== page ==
Joe and Teresa Graedon answer readers’ questions. This week: A reader hoping to improve memory gives lithium a try.
Q: I read about low-dose lithium a few months ago. The article said that it might help prevent dementia and improve memory.
So, being old, with the usual forgetting where I put things and all that, I started taking 5 mg a day, a very low dose. To my amazement, after just a few days I found myself free of the chronic fatigue that had plagued me for more than a year after I had shingles. I haven’t seen this kind of result mentioned in any of the articles I found. I thought I was going to have to live the rest of my life at 25 percent energy, so it feels like lithium saved my life — or 75 percent of it, anyway.
A: Your story is intriguing. There is a new theory about chronic fatigue syndrome (Clinical & Experimental Immunology, February 2017). Immune cells may become impaired after infection, childbirth or trauma. Calcium channels that normally increase in number drop instead.
While it is not clear how lithium might affect fatigue, basic research shows that it does change how some brain cells handle calcium (Bipolar Disorders, November 2016). Researchers believe this may help explain how lithium works for people with bipolar disorder, but it also might tie in to your experience.
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The article you read about dementia might have been a study showing that in Denmark, people are less likely to develop dementia if their drinking water contains more lithium (JAMA Psychiatry, Oct. 1, 2017). We hope that further research will clarify this connection.
Make sure your doctor knows you are taking low-dose lithium. You should ask to have your kidney and thyroid function monitored periodically, since at high doses lithium can harm these organs.
Q: Does Celebrex need to be taken every day to work? Can you take it as you would take ibuprofen, meaning as needed when you are experiencing pain?
I have gotten conflicting answers from my doctor and my pharmacist. One says that it needs to build up in your system via a daily dose to be effective, and the other says take it only when you’re hurting. I don’t want to take such a powerful drug daily if it is not necessary.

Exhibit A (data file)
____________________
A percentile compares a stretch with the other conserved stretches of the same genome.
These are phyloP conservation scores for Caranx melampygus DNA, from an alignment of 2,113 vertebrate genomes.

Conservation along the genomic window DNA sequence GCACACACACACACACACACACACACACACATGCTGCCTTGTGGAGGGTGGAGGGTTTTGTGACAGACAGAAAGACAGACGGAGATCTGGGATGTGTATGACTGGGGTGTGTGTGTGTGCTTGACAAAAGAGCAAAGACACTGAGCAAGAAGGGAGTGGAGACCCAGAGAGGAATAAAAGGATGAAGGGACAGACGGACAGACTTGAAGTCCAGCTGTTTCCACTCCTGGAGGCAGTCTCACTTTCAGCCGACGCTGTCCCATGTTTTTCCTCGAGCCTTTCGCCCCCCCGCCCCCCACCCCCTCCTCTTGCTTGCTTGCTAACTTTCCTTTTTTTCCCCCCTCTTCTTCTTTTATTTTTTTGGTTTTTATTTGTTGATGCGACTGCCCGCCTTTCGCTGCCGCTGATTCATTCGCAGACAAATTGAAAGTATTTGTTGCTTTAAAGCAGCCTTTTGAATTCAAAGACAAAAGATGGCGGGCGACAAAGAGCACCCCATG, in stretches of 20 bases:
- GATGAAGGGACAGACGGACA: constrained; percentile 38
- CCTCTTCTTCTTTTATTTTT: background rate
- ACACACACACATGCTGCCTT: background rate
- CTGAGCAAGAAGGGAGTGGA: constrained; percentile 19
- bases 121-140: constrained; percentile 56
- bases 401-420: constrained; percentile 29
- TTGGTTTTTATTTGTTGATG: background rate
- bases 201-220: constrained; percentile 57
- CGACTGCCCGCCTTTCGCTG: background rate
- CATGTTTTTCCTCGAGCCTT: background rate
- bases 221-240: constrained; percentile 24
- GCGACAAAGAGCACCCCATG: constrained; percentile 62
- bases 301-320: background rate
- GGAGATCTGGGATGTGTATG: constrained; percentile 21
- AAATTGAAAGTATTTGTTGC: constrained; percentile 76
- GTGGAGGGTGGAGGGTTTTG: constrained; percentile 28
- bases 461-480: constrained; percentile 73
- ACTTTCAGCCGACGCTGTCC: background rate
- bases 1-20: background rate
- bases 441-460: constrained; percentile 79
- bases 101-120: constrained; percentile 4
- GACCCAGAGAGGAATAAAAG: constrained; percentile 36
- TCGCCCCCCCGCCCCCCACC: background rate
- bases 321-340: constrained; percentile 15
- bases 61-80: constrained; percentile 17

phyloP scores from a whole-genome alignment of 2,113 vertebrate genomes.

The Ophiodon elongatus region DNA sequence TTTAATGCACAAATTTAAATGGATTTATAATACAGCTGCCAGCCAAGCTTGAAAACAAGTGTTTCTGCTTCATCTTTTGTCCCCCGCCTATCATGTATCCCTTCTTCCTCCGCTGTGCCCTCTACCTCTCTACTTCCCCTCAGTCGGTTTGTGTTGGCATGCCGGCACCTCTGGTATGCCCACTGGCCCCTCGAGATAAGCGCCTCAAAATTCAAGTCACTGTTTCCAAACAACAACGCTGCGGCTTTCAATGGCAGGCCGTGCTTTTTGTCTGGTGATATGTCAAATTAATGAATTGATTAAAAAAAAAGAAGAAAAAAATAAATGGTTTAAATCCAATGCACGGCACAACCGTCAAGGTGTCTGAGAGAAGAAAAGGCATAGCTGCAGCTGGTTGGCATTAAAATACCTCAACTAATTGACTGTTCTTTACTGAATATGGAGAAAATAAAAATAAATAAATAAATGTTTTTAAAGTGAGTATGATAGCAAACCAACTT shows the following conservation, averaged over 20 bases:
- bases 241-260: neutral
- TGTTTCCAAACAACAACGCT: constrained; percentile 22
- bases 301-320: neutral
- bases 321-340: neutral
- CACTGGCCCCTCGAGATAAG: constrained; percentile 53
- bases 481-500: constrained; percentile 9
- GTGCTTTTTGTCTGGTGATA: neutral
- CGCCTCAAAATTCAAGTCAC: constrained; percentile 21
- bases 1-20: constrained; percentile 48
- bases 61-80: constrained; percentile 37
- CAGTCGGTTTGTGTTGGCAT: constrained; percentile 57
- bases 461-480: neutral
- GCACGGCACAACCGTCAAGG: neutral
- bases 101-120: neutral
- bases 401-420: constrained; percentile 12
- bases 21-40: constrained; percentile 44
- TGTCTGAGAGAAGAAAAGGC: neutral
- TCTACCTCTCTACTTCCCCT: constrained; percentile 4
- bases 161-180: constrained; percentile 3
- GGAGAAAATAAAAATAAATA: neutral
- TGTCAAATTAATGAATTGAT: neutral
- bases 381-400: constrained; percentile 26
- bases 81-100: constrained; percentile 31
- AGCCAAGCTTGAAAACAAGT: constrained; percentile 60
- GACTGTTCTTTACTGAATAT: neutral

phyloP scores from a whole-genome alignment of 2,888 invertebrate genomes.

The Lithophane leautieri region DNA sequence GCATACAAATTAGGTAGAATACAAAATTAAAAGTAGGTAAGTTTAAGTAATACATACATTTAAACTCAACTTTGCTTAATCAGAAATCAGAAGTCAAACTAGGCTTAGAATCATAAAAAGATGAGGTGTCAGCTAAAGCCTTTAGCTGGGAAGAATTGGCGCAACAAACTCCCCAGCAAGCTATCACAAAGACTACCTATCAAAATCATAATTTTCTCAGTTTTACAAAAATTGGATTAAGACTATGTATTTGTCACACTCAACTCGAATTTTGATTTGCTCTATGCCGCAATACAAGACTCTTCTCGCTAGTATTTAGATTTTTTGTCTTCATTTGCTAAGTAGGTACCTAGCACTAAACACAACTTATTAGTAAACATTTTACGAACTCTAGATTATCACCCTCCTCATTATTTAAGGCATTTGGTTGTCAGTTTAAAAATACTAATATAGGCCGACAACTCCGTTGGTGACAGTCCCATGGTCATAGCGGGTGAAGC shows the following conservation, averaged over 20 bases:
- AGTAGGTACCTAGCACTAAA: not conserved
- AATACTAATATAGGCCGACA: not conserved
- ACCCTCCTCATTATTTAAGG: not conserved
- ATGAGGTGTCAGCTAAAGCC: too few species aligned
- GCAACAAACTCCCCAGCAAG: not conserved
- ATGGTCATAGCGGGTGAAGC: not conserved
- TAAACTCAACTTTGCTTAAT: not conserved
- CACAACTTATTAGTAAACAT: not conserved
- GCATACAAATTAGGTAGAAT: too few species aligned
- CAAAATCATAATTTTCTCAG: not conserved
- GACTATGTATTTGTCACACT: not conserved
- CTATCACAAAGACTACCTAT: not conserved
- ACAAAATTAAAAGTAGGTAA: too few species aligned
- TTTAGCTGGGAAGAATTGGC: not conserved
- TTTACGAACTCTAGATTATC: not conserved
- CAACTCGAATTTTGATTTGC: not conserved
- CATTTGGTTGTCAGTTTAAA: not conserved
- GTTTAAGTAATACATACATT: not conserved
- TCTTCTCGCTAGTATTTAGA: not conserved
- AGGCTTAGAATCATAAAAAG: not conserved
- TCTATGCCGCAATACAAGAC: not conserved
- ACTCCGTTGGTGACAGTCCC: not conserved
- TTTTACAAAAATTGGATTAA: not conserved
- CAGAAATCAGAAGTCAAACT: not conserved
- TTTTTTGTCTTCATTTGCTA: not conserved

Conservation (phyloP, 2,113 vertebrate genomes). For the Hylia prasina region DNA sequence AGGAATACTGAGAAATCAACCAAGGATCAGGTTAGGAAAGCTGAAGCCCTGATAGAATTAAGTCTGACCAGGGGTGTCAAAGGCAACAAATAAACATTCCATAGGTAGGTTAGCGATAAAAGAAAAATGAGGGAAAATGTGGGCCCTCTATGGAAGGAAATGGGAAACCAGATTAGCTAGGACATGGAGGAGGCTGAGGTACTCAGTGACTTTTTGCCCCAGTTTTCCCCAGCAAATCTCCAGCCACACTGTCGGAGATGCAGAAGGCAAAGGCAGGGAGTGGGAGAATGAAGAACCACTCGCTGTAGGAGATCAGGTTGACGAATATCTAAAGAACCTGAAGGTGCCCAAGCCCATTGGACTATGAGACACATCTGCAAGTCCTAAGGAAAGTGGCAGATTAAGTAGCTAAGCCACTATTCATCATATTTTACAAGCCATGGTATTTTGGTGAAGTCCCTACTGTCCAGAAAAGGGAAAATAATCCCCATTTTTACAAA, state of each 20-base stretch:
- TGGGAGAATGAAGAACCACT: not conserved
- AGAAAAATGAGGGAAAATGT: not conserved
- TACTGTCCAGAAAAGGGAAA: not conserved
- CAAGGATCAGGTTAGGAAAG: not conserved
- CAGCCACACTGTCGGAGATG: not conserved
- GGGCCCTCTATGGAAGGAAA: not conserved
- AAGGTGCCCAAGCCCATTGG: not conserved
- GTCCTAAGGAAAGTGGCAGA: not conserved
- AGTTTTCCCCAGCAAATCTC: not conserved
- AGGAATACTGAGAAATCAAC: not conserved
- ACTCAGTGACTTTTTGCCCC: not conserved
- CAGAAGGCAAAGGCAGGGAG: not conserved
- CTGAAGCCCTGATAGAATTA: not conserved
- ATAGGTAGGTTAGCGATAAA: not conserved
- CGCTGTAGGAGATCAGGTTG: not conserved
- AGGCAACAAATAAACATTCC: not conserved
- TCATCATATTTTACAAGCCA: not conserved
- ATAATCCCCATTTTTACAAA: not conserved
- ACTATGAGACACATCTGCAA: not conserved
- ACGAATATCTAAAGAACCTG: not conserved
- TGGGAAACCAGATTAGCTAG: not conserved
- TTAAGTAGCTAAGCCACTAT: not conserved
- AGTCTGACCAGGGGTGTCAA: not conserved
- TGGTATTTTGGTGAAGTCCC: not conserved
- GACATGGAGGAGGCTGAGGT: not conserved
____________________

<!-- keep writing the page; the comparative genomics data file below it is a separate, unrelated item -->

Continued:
A: Celecoxib (Celebrex) can be used for acute pain, such as after an accident or surgery. The analgesic effect usually kicks in within an hour.
For people with osteoarthritis pain, the recommended dose is either 100 mg twice a day or 200 mg once a day.
We see no reason why you couldn’t take Celebrex when you experience pain. This approach might reduce the risk of side effects.
Q: The instructions for my home blood-pressure machine make it clear that you should be sitting for at least five minutes, with your arm at just below heart height. In the doctor’s office, you hop off the scale, climb on a stool and sit with your legs dangling. Then the nurse takes your BP with your arm hanging down, nowhere near the level of your heart. How can that be accurate?
A: We too have been shocked to observe how often blood-pressure measurements in the clinic are performed incorrectly. As a result, home blood-pressure readings may be more reliable. They also lead to better blood-pressure control (Lancet, March 10, 2018).
For more information on the proper technique for measurement as well as strategies for controlling BP, we offer our “Guide to Blood Pressure Treatment.” Anyone who would like a copy, please send $3 in check or money order with a long (No. 10), stamped (71 cents), self-addressed envelope to: Graedons’ People’s Pharmacy, No. B-67, P.O. Box 52027, Durham, NC 27717-2027. It also can be downloaded for $2 at peoplespharmacy.com.